el topo

10 06 2007

Alejandro Jodorowsky (1970)

While it is thoroughgoing bonkers, don’t be put off by the film’s mental reputation. There is a logic to the narrative, albeit an elliptical, right-angled unlogic. In many ways, it follows the conventions of the Western, but filtered through the unconscious of a child, or a madman.

El Topo, a black-clad gunslinger, crosses the desert with his young son and avenges the massacre of a town by some giggling, scuzzy bandits led by a powdered Colonel. He leaves his son with monks and returns to the desert with a woman who will only love him if he is the best gunfighter. So he takes on four master gurus of the gun to prove himself. Shot and left for dead, he is revered as a god by a group of deformed exiles trapped in a cave. Upon waking from his coma, years later, El Topo decides to dig a tunnel so the cave-dwelling freaks can be free. To finance this effort he and his dwarf lover entertain the corrupt citizens of a nearby town. Predictably disaster and death are never far away, in an apocalyptic climax that would have had even Peckinpah scratching his head.

Many Western conventions and tropes are present, but often skewed, exaggerated and rendered abstract. The central figure is a black-clad Man With No Name. Outlaws are filthy, lascivious and bestial. Authority figures are corrupt: The Colonel is vain andmegalomanical, the town Marshals are obese sadists (and homosexual predators). The townsfolk are incestuous, slavedealing degenerates.

What’s worse is the townsfolk commit the ultimate sin of hypocrisy. The women of the town call themselves the “Decency League” but appear in the mise-en-scene of the bordello, enslaving, molesting and then sentencing black servants to death. The menfolk live in fear of the women but conceal an orgiastic speakeasy. The local preacher leads the crowds in games of Russian Roulette, which is to him a show rather than a religious service.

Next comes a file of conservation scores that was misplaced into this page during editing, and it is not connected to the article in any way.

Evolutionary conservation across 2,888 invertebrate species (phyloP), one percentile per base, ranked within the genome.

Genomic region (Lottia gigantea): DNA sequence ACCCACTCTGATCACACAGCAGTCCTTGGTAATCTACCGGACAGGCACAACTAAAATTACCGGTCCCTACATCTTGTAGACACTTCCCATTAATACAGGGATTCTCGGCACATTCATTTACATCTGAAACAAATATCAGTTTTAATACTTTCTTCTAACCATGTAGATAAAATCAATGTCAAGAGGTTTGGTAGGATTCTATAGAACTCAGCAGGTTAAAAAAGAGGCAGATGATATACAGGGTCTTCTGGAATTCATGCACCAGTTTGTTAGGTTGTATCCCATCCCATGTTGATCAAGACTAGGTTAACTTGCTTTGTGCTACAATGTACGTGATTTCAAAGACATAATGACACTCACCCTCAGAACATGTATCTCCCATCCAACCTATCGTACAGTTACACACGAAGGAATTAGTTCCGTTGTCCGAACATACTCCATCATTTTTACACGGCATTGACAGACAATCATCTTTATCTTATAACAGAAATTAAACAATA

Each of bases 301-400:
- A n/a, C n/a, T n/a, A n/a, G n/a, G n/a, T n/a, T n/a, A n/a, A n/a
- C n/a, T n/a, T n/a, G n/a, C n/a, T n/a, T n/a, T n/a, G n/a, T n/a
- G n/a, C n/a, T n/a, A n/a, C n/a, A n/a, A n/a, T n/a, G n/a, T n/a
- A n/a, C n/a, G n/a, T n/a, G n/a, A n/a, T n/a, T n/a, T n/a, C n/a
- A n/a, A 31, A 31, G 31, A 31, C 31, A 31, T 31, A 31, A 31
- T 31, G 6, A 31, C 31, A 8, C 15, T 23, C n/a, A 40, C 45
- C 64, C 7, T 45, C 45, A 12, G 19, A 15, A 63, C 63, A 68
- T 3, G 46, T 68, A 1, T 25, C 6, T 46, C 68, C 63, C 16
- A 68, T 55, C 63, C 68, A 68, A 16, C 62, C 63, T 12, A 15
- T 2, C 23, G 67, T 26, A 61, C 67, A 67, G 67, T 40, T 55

By contrast, El Topo, a stone killer, is an honest man. He avenges the massacre of a village with no personal motive for gain. Later he takes up the cause of the freakish exiles as a shot at personal redemption for his duplicity in killing the gunfighting masters.

Peckinpah would have approved of the portrayal of women: hypocritical grotesques or beautiful, seductive betrayers.

The characterisation of the guru-like gunslingers of the desert gives the film a spiritual angle that sets it apart from the nihilism of the spaghetti Westerns El Topo closely resembles, giving it the feel of an Asian fairy tale. There’s a messianic subtext as well: the Colonel asks El Topo “Who are you to judge me?” and gets the reply “I am God.” He shows the power to bring forth water from the desert, a power he bestows on the woman after ravishing her.

After defeating the masters, El Topo cries out “My God, my God, why hast Thou forsaken me? “, only for the women to inflict the stigmata upon him in a gunfight.

But later, when he is revered as a god, he denies it. “I am just a man” he says. A man near impervious to bullets, but yet a man.

It’s no surprise that Jodorowsky went into comics later. The desert setting, oblique dialogue and grotesque characters lend the film an otherworldly, post-apocalyptic aesthetic. El Topo himself is a visual treat, whip thin in black leather and hawk-like eyes.

There’s a delight in visual detail like a bandit wearing three ever-smaller sombreros, or the graphic design simplicity of the eye symbol on the church, or El Topo’s incongruous umbrella. The character of the Double Man is pure visual audacity: a man with no arms carries a man with no legs on his back, thus forming a whole being.

The Mole. A tale of man becoming a god of the gun. No surprise he loses his humanity and must earn it once again. No surprise it ends in fire and flame.




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